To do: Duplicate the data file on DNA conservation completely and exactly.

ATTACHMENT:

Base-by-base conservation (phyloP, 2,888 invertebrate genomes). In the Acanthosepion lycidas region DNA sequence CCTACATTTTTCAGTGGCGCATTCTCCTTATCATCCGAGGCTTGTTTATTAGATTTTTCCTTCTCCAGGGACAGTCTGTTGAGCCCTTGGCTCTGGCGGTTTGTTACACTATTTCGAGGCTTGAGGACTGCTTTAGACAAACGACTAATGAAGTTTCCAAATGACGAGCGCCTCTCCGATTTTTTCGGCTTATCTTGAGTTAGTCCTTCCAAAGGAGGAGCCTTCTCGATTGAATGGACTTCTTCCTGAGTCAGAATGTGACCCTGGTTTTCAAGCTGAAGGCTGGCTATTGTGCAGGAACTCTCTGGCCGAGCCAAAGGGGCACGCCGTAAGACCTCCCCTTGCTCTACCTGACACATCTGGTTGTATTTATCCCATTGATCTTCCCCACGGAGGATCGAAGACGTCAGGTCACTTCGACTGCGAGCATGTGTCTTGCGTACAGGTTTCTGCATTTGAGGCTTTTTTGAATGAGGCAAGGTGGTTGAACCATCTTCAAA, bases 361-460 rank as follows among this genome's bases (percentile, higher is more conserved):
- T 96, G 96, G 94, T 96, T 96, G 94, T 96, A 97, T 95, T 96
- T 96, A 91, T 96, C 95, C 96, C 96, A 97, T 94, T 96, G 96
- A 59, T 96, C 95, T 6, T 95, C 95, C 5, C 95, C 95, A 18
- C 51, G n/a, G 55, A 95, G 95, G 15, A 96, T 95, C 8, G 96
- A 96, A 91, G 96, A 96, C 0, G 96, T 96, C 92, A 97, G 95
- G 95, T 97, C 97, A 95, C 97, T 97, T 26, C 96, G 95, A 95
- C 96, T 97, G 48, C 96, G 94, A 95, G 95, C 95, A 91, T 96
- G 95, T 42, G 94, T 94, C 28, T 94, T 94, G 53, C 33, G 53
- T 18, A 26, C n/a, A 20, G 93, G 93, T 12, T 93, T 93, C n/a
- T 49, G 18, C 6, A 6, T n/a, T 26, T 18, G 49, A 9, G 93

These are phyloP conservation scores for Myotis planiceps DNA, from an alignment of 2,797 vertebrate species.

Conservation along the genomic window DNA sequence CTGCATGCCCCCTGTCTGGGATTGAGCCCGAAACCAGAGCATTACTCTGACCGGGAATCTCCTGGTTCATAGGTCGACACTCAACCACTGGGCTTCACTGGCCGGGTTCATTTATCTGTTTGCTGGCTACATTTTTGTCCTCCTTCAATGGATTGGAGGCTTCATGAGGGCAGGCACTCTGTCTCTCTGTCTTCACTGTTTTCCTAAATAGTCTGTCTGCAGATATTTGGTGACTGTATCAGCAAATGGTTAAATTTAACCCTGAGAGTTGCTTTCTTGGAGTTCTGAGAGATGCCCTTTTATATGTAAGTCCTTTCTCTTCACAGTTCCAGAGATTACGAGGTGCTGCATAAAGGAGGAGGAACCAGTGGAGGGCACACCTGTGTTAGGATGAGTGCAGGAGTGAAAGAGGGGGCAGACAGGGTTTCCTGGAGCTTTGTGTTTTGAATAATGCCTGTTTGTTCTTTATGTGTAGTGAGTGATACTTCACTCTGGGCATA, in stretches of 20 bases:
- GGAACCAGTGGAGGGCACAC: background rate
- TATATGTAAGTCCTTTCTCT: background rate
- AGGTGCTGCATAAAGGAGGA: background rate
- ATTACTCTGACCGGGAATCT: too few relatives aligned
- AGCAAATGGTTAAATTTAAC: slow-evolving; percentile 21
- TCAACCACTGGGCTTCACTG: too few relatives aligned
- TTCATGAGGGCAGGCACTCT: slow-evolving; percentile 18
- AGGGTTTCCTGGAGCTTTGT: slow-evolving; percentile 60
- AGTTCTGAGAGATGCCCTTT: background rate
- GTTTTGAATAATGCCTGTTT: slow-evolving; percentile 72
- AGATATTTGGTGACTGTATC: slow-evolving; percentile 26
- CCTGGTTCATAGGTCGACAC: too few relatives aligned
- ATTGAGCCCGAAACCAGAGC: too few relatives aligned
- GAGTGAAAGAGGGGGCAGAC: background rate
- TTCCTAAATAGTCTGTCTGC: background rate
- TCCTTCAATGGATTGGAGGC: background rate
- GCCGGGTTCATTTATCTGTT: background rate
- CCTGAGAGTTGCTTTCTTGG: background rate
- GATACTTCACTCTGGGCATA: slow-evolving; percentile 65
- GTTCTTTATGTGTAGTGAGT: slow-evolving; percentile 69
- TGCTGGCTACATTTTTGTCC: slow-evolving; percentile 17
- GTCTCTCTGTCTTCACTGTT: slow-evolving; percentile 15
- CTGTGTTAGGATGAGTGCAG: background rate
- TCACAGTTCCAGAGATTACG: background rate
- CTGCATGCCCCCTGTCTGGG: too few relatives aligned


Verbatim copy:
Base-by-base conservation (phyloP, 2,888 invertebrate genomes). In the Acanthosepion lycidas region DNA sequence CCTACATTTTTCAGTGGCGCATTCTCCTTATCATCCGAGGCTTGTTTATTAGATTTTTCCTTCTCCAGGGACAGTCTGTTGAGCCCTTGGCTCTGGCGGTTTGTTACACTATTTCGAGGCTTGAGGACTGCTTTAGACAAACGACTAATGAAGTTTCCAAATGACGAGCGCCTCTCCGATTTTTTCGGCTTATCTTGAGTTAGTCCTTCCAAAGGAGGAGCCTTCTCGATTGAATGGACTTCTTCCTGAGTCAGAATGTGACCCTGGTTTTCAAGCTGAAGGCTGGCTATTGTGCAGGAACTCTCTGGCCGAGCCAAAGGGGCACGCCGTAAGACCTCCCCTTGCTCTACCTGACACATCTGGTTGTATTTATCCCATTGATCTTCCCCACGGAGGATCGAAGACGTCAGGTCACTTCGACTGCGAGCATGTGTCTTGCGTACAGGTTTCTGCATTTGAGGCTTTTTTGAATGAGGCAAGGTGGTTGAACCATCTTCAAA, bases 361-460 rank as follows among this genome's bases (percentile, higher is more conserved):
- T 96, G 96, G 94, T 96, T 96, G 94, T 96, A 97, T 95, T 96
- T 96, A 91, T 96, C 95, C 96, C 96, A 97, T 94, T 96, G 96
- A 59, T 96, C 95, T 6, T 95, C 95, C 5, C 95, C 95, A 18
- C 51, G n/a, G 55, A 95, G 95, G 15, A 96, T 95, C 8, G 96
- A 96, A 91, G 96, A 96, C 0, G 96, T 96, C 92, A 97, G 95
- G 95, T 97, C 97, A 95, C 97, T 97, T 26, C 96, G 95, A 95
- C 96, T 97, G 48, C 96, G 94, A 95, G 95, C 95, A 91, T 96
- G 95, T 42, G 94, T 94, C 28, T 94, T 94, G 53, C 33, G 53
- T 18, A 26, C n/a, A 20, G 93, G 93, T 12, T 93, T 93, C n/a
- T 49, G 18, C 6, A 6, T n/a, T 26, T 18, G 49, A 9, G 93

These are phyloP conservation scores for Myotis planiceps DNA, from an alignment of 2,797 vertebrate species.

Conservation along the genomic window DNA sequence CTGCATGCCCCCTGTCTGGGATTGAGCCCGAAACCAGAGCATTACTCTGACCGGGAATCTCCTGGTTCATAGGTCGACACTCAACCACTGGGCTTCACTGGCCGGGTTCATTTATCTGTTTGCTGGCTACATTTTTGTCCTCCTTCAATGGATTGGAGGCTTCATGAGGGCAGGCACTCTGTCTCTCTGTCTTCACTGTTTTCCTAAATAGTCTGTCTGCAGATATTTGGTGACTGTATCAGCAAATGGTTAAATTTAACCCTGAGAGTTGCTTTCTTGGAGTTCTGAGAGATGCCCTTTTATATGTAAGTCCTTTCTCTTCACAGTTCCAGAGATTACGAGGTGCTGCATAAAGGAGGAGGAACCAGTGGAGGGCACACCTGTGTTAGGATGAGTGCAGGAGTGAAAGAGGGGGCAGACAGGGTTTCCTGGAGCTTTGTGTTTTGAATAATGCCTGTTTGTTCTTTATGTGTAGTGAGTGATACTTCACTCTGGGCATA, in stretches of 20 bases:
- GGAACCAGTGGAGGGCACAC: background rate
- TATATGTAAGTCCTTTCTCT: background rate
- AGGTGCTGCATAAAGGAGGA: background rate
- ATTACTCTGACCGGGAATCT: too few relatives aligned
- AGCAAATGGTTAAATTTAAC: slow-evolving; percentile 21
- TCAACCACTGGGCTTCACTG: too few relatives aligned
- TTCATGAGGGCAGGCACTCT: slow-evolving; percentile 18
- AGGGTTTCCTGGAGCTTTGT: slow-evolving; percentile 60
- AGTTCTGAGAGATGCCCTTT: background rate
- GTTTTGAATAATGCCTGTTT: slow-evolving; percentile 72
- AGATATTTGGTGACTGTATC: slow-evolving; percentile 26
- CCTGGTTCATAGGTCGACAC: too few relatives aligned
- ATTGAGCCCGAAACCAGAGC: too few relatives aligned
- GAGTGAAAGAGGGGGCAGAC: background rate
- TTCCTAAATAGTCTGTCTGC: background rate
- TCCTTCAATGGATTGGAGGC: background rate
- GCCGGGTTCATTTATCTGTT: background rate
- CCTGAGAGTTGCTTTCTTGG: background rate
- GATACTTCACTCTGGGCATA: slow-evolving; percentile 65
- GTTCTTTATGTGTAGTGAGT: slow-evolving; percentile 69
- TGCTGGCTACATTTTTGTCC: slow-evolving; percentile 17
- GTCTCTCTGTCTTCACTGTT: slow-evolving; percentile 15
- CTGTGTTAGGATGAGTGCAG: background rate
- TCACAGTTCCAGAGATTACG: background rate
- CTGCATGCCCCCTGTCTGGG: too few relatives aligned